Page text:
Winter usually means that it's time to stow away our beloved steeds and hang up our motorcycle gear for the next riding season. It also means that it's time to shift our attention away from motorcycles, and into more sensible things like adult responsibilities and whatnot. But does it really? For some, the downtime that winter poses serves as the perfect time to get creative and build their steed in time for the next riding season. This is exactly what Utah resident, Dalton Devore has done, and oh boy, is the result stunning.
Starting life as a 1976 Honda CB750K, Dalton's masterpiece took him a whopping nine months to complete, with a chunk of that timeline set in the harsh Utah winter. For many, Dalton included, winter can be quite a slow season filled with drudgery. With that, he took it upon himself to create a masterpiece and make good use of the downtime. Drawing inspiration from notable British motorcycles like the Nortons of the 60s, Dalton setoff and sketched his design on paper, before executing it in the flesh—or should I say, metal.
With this in mind, the goal for this build was to create the perfect marriage between classic British styling, and the rock solid reliability of Japanese machines. Purchasing the donor bike as simply a rolling chassis without an engine, Dalton set out to source an engine, as well as all the other underpinnings needed to bring this creation to life. After several hours of hard work cleaning up the stock frame and adding a custom cafe racer tail loop outback, the bike's frame was beginning to take shape—now sporting the unmistakable cafe racer stance.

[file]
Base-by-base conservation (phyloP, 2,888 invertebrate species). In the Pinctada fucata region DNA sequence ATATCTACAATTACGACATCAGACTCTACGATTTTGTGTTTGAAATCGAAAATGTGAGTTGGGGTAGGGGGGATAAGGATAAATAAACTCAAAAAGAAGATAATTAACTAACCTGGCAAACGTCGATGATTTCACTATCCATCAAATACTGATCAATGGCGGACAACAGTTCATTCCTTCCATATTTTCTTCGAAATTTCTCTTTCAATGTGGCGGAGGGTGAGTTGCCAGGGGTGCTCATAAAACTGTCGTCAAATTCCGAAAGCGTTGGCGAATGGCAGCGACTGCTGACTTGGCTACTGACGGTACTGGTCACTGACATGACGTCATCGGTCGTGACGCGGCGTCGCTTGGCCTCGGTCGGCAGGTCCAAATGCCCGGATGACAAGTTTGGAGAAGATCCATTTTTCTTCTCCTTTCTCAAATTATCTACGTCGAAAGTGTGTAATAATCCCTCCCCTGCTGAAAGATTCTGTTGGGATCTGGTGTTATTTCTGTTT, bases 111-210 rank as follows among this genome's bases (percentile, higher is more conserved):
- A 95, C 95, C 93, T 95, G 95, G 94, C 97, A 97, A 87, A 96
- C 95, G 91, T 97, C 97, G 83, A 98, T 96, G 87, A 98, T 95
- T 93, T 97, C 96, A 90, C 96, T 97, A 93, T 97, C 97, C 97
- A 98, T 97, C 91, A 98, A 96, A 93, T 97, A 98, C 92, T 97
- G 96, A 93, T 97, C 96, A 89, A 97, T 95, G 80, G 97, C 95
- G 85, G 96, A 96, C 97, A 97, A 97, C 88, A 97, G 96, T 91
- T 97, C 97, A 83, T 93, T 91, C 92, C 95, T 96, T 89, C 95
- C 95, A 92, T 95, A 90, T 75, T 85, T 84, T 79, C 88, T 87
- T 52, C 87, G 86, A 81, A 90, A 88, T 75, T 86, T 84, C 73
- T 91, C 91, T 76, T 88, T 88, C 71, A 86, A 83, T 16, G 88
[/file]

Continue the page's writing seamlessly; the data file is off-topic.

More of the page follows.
Moving on to the heart of the beast, Dalton was able to source a fully rebuilt engine sporting an HRC CR750 crankshaft and stator, as well as forged internals. This particular engine had been bored out 836cc, with a fully ported head, upgraded cams, uprated valve springs, and a fully rebuilt bottom end. Needless to say, the heart of this beast was undoubtedly much, much stronger than stock.
With the most difficult part of the build sorted, Dalton turned his attention to retrofitting a slew of performance accessories to complement the bike's new-found power. For starters, a Cognito Moto triple tree, as well as rear-set conversion kits were fitted onto the bike to give it a more aggressive and sporty stance. All electricals have been redone and are governed by a Motogadget M-unit, with a few doodads from the same brand adorning the switchgear and turn signals.
The cherry on top of this magnificent build is the completely bespoke seat cowl, which was crafted by hand. The leather-upholstered seat, inspired by a barber's chair was also hand crafted to suit the bike's style seamlessly. Lastly, a Yamaha XS750 fuel tank was meticulously modified to fit the CB750 frame. Finished in a cool shade of turquoise, the Honda emblem painted onto the tank resembles the classic Norton logo—a nod towards the inspiration for this build. Overall, this custom creation looks and performs absolutely amazing, and I'm pretty sure that this custom Honda CB750K Cafe Racer will be ripping it for many seasons to come.